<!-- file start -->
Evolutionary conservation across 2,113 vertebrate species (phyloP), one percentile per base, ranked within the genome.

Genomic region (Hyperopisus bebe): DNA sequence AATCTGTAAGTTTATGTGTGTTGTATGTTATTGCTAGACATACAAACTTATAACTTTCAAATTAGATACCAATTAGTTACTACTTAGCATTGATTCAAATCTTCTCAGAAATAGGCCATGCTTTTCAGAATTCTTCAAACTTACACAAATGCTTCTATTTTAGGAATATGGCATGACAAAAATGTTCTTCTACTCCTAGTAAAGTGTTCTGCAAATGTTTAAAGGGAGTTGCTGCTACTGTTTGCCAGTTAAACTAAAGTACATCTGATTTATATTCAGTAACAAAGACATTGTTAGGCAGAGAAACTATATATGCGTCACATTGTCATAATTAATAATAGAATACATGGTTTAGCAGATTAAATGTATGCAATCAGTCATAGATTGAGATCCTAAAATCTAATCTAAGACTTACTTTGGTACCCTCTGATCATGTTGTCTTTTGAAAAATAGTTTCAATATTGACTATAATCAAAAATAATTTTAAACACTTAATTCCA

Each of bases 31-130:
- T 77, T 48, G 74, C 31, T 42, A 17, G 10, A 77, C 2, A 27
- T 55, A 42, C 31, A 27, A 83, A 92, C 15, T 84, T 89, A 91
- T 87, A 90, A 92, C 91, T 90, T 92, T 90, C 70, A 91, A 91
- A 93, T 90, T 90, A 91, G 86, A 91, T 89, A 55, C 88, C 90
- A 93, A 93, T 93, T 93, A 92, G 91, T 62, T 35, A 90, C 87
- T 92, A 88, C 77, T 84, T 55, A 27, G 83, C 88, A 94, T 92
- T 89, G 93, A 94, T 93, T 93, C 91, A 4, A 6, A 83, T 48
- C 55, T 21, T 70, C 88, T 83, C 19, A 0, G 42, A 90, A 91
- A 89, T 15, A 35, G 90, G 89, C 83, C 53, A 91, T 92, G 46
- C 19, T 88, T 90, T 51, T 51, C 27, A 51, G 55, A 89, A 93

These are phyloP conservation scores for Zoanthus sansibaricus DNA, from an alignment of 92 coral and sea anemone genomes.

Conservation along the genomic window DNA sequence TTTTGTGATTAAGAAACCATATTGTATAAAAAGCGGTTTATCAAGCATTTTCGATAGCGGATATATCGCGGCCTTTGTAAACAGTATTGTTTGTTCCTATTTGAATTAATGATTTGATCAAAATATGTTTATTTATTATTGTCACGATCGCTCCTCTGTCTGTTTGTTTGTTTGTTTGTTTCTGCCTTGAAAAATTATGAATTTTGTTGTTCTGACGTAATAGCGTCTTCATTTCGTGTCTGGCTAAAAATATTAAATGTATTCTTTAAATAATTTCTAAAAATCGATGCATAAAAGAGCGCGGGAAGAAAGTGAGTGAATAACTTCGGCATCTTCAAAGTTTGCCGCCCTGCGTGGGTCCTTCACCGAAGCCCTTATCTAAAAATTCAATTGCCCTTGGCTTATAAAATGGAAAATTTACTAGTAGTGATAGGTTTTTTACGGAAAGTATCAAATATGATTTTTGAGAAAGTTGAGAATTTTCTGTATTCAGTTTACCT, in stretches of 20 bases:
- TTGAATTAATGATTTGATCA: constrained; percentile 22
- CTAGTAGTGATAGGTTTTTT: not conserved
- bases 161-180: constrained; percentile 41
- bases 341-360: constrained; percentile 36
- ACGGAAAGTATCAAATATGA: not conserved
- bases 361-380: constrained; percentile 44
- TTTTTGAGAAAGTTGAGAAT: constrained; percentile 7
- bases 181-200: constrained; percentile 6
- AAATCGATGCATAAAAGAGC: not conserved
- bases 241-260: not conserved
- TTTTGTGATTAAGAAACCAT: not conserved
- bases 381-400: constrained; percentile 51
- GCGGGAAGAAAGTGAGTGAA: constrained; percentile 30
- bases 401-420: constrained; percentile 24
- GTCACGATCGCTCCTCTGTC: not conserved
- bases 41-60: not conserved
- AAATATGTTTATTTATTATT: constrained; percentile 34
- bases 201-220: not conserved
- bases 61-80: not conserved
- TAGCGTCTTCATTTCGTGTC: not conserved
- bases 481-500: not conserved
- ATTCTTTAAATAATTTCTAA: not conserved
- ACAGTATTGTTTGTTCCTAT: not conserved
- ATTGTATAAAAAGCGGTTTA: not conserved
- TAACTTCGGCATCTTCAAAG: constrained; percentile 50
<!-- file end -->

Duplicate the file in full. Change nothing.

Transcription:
Evolutionary conservation across 2,113 vertebrate species (phyloP), one percentile per base, ranked within the genome.

Genomic region (Hyperopisus bebe): DNA sequence AATCTGTAAGTTTATGTGTGTTGTATGTTATTGCTAGACATACAAACTTATAACTTTCAAATTAGATACCAATTAGTTACTACTTAGCATTGATTCAAATCTTCTCAGAAATAGGCCATGCTTTTCAGAATTCTTCAAACTTACACAAATGCTTCTATTTTAGGAATATGGCATGACAAAAATGTTCTTCTACTCCTAGTAAAGTGTTCTGCAAATGTTTAAAGGGAGTTGCTGCTACTGTTTGCCAGTTAAACTAAAGTACATCTGATTTATATTCAGTAACAAAGACATTGTTAGGCAGAGAAACTATATATGCGTCACATTGTCATAATTAATAATAGAATACATGGTTTAGCAGATTAAATGTATGCAATCAGTCATAGATTGAGATCCTAAAATCTAATCTAAGACTTACTTTGGTACCCTCTGATCATGTTGTCTTTTGAAAAATAGTTTCAATATTGACTATAATCAAAAATAATTTTAAACACTTAATTCCA

Each of bases 31-130:
- T 77, T 48, G 74, C 31, T 42, A 17, G 10, A 77, C 2, A 27
- T 55, A 42, C 31, A 27, A 83, A 92, C 15, T 84, T 89, A 91
- T 87, A 90, A 92, C 91, T 90, T 92, T 90, C 70, A 91, A 91
- A 93, T 90, T 90, A 91, G 86, A 91, T 89, A 55, C 88, C 90
- A 93, A 93, T 93, T 93, A 92, G 91, T 62, T 35, A 90, C 87
- T 92, A 88, C 77, T 84, T 55, A 27, G 83, C 88, A 94, T 92
- T 89, G 93, A 94, T 93, T 93, C 91, A 4, A 6, A 83, T 48
- C 55, T 21, T 70, C 88, T 83, C 19, A 0, G 42, A 90, A 91
- A 89, T 15, A 35, G 90, G 89, C 83, C 53, A 91, T 92, G 46
- C 19, T 88, T 90, T 51, T 51, C 27, A 51, G 55, A 89, A 93

These are phyloP conservation scores for Zoanthus sansibaricus DNA, from an alignment of 92 coral and sea anemone genomes.

Conservation along the genomic window DNA sequence TTTTGTGATTAAGAAACCATATTGTATAAAAAGCGGTTTATCAAGCATTTTCGATAGCGGATATATCGCGGCCTTTGTAAACAGTATTGTTTGTTCCTATTTGAATTAATGATTTGATCAAAATATGTTTATTTATTATTGTCACGATCGCTCCTCTGTCTGTTTGTTTGTTTGTTTGTTTCTGCCTTGAAAAATTATGAATTTTGTTGTTCTGACGTAATAGCGTCTTCATTTCGTGTCTGGCTAAAAATATTAAATGTATTCTTTAAATAATTTCTAAAAATCGATGCATAAAAGAGCGCGGGAAGAAAGTGAGTGAATAACTTCGGCATCTTCAAAGTTTGCCGCCCTGCGTGGGTCCTTCACCGAAGCCCTTATCTAAAAATTCAATTGCCCTTGGCTTATAAAATGGAAAATTTACTAGTAGTGATAGGTTTTTTACGGAAAGTATCAAATATGATTTTTGAGAAAGTTGAGAATTTTCTGTATTCAGTTTACCT, in stretches of 20 bases:
- TTGAATTAATGATTTGATCA: constrained; percentile 22
- CTAGTAGTGATAGGTTTTTT: not conserved
- bases 161-180: constrained; percentile 41
- bases 341-360: constrained; percentile 36
- ACGGAAAGTATCAAATATGA: not conserved
- bases 361-380: constrained; percentile 44
- TTTTTGAGAAAGTTGAGAAT: constrained; percentile 7
- bases 181-200: constrained; percentile 6
- AAATCGATGCATAAAAGAGC: not conserved
- bases 241-260: not conserved
- TTTTGTGATTAAGAAACCAT: not conserved
- bases 381-400: constrained; percentile 51
- GCGGGAAGAAAGTGAGTGAA: constrained; percentile 30
- bases 401-420: constrained; percentile 24
- GTCACGATCGCTCCTCTGTC: not conserved
- bases 41-60: not conserved
- AAATATGTTTATTTATTATT: constrained; percentile 34
- bases 201-220: not conserved
- bases 61-80: not conserved
- TAGCGTCTTCATTTCGTGTC: not conserved
- bases 481-500: not conserved
- ATTCTTTAAATAATTTCTAA: not conserved
- ACAGTATTGTTTGTTCCTAT: not conserved
- ATTGTATAAAAAGCGGTTTA: not conserved
- TAACTTCGGCATCTTCAAAG: constrained; percentile 50